Friday, July 4, 2008
Violence from the Left and Right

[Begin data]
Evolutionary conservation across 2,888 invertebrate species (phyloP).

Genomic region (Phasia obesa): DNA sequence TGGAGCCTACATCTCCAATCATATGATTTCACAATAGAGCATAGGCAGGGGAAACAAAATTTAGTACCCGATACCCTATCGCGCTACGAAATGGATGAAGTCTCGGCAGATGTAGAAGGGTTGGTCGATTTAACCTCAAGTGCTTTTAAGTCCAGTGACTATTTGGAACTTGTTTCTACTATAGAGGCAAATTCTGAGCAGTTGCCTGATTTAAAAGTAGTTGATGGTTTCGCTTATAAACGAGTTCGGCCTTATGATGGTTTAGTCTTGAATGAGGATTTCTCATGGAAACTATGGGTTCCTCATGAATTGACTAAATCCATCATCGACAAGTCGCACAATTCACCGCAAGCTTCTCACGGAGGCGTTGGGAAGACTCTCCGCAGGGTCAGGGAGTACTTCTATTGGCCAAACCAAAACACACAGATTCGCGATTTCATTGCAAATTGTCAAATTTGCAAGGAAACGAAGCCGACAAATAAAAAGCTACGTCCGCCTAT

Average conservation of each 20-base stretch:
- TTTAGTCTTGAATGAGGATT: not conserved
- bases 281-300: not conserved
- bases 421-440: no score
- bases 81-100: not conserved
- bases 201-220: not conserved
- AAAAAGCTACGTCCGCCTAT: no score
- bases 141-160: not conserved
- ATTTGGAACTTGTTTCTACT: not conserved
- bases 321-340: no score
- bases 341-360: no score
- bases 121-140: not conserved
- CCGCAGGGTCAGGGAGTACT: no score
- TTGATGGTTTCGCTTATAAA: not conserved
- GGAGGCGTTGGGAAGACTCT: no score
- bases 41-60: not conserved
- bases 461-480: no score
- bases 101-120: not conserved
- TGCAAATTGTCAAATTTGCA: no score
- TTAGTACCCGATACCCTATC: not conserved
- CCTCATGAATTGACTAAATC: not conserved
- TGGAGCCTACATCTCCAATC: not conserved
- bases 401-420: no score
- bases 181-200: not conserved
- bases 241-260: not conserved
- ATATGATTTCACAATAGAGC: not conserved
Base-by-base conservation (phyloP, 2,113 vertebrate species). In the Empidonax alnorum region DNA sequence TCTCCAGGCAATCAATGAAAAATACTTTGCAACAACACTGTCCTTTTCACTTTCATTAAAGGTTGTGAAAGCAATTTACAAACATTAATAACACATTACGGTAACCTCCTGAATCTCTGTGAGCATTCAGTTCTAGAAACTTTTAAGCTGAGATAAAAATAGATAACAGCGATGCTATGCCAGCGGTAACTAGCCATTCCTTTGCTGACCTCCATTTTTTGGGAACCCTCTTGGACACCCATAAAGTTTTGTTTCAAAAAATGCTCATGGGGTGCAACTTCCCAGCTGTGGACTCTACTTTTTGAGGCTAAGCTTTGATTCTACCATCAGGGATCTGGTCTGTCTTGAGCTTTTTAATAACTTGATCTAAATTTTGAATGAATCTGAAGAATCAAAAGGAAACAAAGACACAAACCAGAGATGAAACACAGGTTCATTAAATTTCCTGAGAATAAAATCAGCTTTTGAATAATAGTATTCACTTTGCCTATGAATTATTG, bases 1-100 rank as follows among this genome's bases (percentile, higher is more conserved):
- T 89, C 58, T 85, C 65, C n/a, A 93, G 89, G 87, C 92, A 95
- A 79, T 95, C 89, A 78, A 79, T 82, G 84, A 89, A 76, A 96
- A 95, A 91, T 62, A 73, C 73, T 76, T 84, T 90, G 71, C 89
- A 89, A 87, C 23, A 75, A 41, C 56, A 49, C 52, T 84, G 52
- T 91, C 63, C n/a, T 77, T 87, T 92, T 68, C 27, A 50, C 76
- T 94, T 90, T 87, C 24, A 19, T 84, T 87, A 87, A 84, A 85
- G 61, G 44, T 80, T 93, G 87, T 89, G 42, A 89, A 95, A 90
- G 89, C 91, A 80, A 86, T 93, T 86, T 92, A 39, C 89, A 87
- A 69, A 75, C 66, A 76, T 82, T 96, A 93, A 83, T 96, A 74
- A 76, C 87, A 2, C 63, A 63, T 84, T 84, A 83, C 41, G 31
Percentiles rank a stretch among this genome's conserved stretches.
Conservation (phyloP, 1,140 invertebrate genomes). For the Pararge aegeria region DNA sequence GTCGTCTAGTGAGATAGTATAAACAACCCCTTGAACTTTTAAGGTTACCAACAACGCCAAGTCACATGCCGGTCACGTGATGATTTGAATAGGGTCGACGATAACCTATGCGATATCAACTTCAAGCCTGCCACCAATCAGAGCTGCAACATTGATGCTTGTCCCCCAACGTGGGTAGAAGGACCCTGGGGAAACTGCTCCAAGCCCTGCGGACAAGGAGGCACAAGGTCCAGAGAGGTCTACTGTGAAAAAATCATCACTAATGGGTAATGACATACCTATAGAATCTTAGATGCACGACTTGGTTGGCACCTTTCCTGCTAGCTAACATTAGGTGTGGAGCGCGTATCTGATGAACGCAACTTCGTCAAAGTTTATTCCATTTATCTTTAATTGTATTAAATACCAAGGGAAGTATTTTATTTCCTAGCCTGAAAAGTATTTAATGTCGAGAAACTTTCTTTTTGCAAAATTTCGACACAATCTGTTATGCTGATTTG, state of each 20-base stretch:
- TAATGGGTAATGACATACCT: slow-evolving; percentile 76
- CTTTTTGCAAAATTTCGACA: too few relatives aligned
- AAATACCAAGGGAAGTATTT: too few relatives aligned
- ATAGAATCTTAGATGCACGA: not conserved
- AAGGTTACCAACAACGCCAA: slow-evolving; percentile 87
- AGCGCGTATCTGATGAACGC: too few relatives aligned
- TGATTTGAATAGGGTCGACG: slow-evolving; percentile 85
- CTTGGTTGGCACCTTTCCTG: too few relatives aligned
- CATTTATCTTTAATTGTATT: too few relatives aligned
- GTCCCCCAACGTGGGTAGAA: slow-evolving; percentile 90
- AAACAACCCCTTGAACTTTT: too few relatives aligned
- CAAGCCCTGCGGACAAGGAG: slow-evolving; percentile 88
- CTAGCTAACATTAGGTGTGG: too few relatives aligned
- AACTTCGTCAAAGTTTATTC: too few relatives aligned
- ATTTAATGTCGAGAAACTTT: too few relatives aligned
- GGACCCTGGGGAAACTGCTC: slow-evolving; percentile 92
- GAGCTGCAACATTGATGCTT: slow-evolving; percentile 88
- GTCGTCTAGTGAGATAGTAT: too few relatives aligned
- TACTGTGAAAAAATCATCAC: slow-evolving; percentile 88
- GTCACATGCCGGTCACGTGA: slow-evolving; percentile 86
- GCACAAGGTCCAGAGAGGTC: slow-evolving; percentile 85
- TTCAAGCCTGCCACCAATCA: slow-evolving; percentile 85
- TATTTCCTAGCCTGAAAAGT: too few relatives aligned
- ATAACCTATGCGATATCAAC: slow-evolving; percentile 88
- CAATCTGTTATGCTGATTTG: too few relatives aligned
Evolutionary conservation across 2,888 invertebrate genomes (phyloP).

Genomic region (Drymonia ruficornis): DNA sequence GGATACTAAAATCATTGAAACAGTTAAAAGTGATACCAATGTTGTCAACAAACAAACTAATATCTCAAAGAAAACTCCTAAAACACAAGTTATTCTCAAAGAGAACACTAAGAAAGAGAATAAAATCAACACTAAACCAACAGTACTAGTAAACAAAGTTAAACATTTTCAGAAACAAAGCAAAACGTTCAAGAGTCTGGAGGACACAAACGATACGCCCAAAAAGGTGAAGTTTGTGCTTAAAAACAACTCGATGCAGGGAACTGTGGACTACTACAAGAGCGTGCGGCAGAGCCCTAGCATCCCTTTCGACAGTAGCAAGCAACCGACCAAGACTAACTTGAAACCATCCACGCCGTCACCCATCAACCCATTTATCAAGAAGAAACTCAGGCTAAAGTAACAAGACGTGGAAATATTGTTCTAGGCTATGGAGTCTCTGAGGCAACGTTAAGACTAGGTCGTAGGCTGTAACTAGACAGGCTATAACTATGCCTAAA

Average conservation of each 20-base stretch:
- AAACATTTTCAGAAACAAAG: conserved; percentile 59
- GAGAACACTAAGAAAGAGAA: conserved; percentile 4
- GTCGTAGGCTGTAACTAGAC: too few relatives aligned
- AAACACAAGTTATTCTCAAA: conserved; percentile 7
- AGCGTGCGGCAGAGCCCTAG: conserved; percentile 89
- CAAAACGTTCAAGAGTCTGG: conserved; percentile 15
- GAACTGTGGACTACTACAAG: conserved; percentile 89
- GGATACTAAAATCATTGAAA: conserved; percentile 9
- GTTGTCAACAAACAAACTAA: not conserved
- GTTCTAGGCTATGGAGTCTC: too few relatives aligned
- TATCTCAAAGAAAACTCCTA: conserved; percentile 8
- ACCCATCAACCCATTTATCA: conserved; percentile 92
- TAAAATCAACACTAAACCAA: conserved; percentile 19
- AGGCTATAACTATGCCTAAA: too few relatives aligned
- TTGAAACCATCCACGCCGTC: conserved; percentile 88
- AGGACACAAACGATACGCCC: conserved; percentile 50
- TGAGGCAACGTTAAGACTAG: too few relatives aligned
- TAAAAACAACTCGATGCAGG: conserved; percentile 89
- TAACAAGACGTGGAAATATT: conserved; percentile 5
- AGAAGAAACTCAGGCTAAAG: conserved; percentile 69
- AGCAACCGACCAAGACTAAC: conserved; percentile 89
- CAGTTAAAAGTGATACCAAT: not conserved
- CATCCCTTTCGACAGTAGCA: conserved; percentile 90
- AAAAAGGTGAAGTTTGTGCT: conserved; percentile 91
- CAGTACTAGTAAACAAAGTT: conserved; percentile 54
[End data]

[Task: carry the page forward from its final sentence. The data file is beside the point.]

Most Indians are painfully aware of the violence unleashed by the forces of hate from the right. The Narendra Modi Government in Gujarat presided over the genocide of large numbers of Muslims in that state, in 2002. As a result Modi has become a hero for large swathes of the Gujarat public, and has handily won re-election twice over. However, the issue of violence unleashed by the left forces (not including the extreme left -- the Naxalites -- which is in a class all by itself) has not been so well documented. (I see that in 7 lines I have already stepped on the toes of the left and right wing forces, each one equally offended at being clubbed with the other, so one might as well forge ahead). In an article that seems to have escaped the scrutiny of the media in India, Martha Nussbaum has analysed the genesis of recent violence perpetrated by the left parties in India, mostly in their home state of Bengal. Martha Nussbaum is the Ernst Freund Distinguished Service Professor of Law and Ethics at the University of Chicago. She is a frequent visitor to India and has recently published a book The Clash Within: Democracy, Religious Violence, and India's Future which was reviewed in the New York Review of Books by the well known India baiter Pankaj Mishra. The book is a discussion of India's complex experiment with democracy and the roots of the violence that has become endemic in Indian society, despite the country's undeniable success with democracy. While the book is largely about the Hindu right wing and the violence that it has unleashed on the minorities, the article mentioned above has more to do with the violence associated with the left, and particularly in Nandigram and Singur. Nussbaum describes both the successes and failures of the communist movement in India, and particularly compares the experience in the two major Communist ruled states in India, West Bengal and Kerala. One significant aspect is that Stalinism has never been formally repudiated. Describing an amusing anecdote Economist Amartya Sen tells of explaining to his daughter, around 1975, who that mustached man was on the huge posters in Howrah station, Kolkata: “Look at him carefully, Indrani, since you will not see his picture anywhere else in the world any more.” The communist experiment in Kerala has clearly been more successful -- the state leads in almost all Human development indices compared to West Bengal. She points out that despite the failures in health and education, In Jyoti Basu, the CPI(M) had one of India’s most savvy politicians. Whatever his failures on health and education, Basu combined a deep commitment to social equality with a canny awareness of the ways in which communism, to work for people, must be tempered by economic realism....One of the state’s current problems is that Bhattacharjee (the present Chief Minister) is a much less able man, a dogmatic, unmoving hedgehog to Basu’s wily fox. After discussing the build up to the Nandigram violence, Nussbaum says As the months went on, things got worse. Although the CPI(M) tried to keep journalists out of the area, there is much evidence by now that armed Party cadres patrolled the villages, engaging in rape, assault, and murder. Opposition villagers were forcibly evicted from their homes, and many remain in temporary camps today, still vulnerable to violence. (Much of this is extensively documented in the report of an investigative People’s Commission published last summer.) In the late fall, things heated up, and numerous clashes were reported, again with Party cadres, not the official police, playing the aggressive role. The state’s high court ordered normalcy restored and refused to hear the government’s objections to the involvement of national forces (both police and investigators) in restoring law and order. Left Front chair Biman Bose scoffed at the court, calling its judgment “unconstitutional”—and was cited for criminal contempt. By now, the nation’s Supreme Court has agreed to review the matter on both sides, at the same time chiding the CPI(M) for wasting people’s time with litigation rather than doing something constructive for the people of Nandigram. By November, violence escalated, again with Party cadres, not officers of the law, taking the aggressive role. Indeed, the police were withdrawn, and the chief minister openly handed the area over to the cadres, stating that he was not just a chief minister, but also a Party person. Graves from these assaults are still being discovered by the central police force. It is alleged that government-controlled hospitals were reluctant to help the victims. Chief Minister Bhattacharjee defended the use of force, saying that the villagers had been “paid back in their own coin.” The issue not only split the left but also disillusioned a large number of left leaning artists, writers and intellectuals, many of whom returned their state given awards, though some well meaning individuals who worked with the Government, found it difficult to condemn it. However, one who stands on and looks at these events as an outsider must conclude that the government’s actions are vile and utterly unacceptable. I find one of her positions particularly important - this is the value of (in my words) calling a spade a spade, even if that spade is a friend. Many of us, who have watched with despair the attitudes of some highly respected left wing intellectuals like Noam Chomsky predictably and mechanically defending their fellow leftists, will find an echo in her description of the position of such people on such events Not so admirable, by contrast, have been the statements of some leftists to the effect that one should not criticize one’s friends, that solidarity is more important than ethical correctness. One may or may not trace this line to an old Marxist contempt for bourgeois ethics, but it is loathsome whatever its provenance. A particularly fatuous document of this kind was a letter authored by Noam Chomsky, signed by a number of Indian American intellectuals who should know better, and published in the Hindu, a leading national India newspaper, on November 22, 2007. Besides lauding the CPI(M) for “important experiments” for which it deserves no particular credit (such as “local self-government”), the letter reasons that people on the left ought to focus on opposition to the actions of the United States in Iraq, rather than fighting with one another. “This is not the time for division when the basis of division no longer appears to exist,” concludes Chomsky, having asserted, entirely without cause on that date, that things are basically back to normal and that the two sides have reconciled. This is the type of left politics that holds that the enemy of my enemy is my friend, no matter how many rapes and murders that friend has actually perpetrated. And what are the seeds for this breakdown of governance? The seeds of catastrophe lie, no doubt, in the never-sufficiently-de-Stalinized background of this Party, always suspicious of democracy, always used to treating people as agents of class struggle rather than as individual human beings who need specific life prospects if they are to give up their land. This general orientation toward human beings led to a lack of appreciation that an industrial strategy, even if basically correct, needs to focus on what real people are able to do and to be, rather than thinking only in statistical terms. Under Jyoti Basu the party would never have erred in this way, so one must also impute the disaster to inferior, insecure leadership, fearful of genuine debate and transparency. The arrogance of long electoral success contributed further to turn this insecurity into an aggressive strategy for total control of the rural areas. Finally we come to the crucial matter of comparison of his violence with that of Gujarat which is how I started this post. The two are very different and it is important to keep that distinction clear. What happened in Gujarat was genocide, where people who were Muslims were targetted simply because they were Muslims. Nandigram was a case of hideous lawlessness..and a determination to wipe out opposition, but there seems to be no ethnic or genocidal component to them. (Sumit) Sarkar’s comparison to Jallianwala Bagh (where the British, bent on total control, opened fire on peaceful demonstrators) is far more apt, and we might indeed see Bhattacharjee as a first cousin of General Reginald Dyer, unable to accept the reality of a human being who disagrees with him. Whether Buddhadeb Bhattacharjee will appreciate this fine distinction of being compared, not to Narendra Modi but to Reginald Dyer is seriously doubtful. On the other hand, given the left's pathological hatred for the Narendra Modi style of right wing politics (one of the few positions where I concur wholly with the left), he might actually prefer to be compared to a strict but completely ruthless military commander.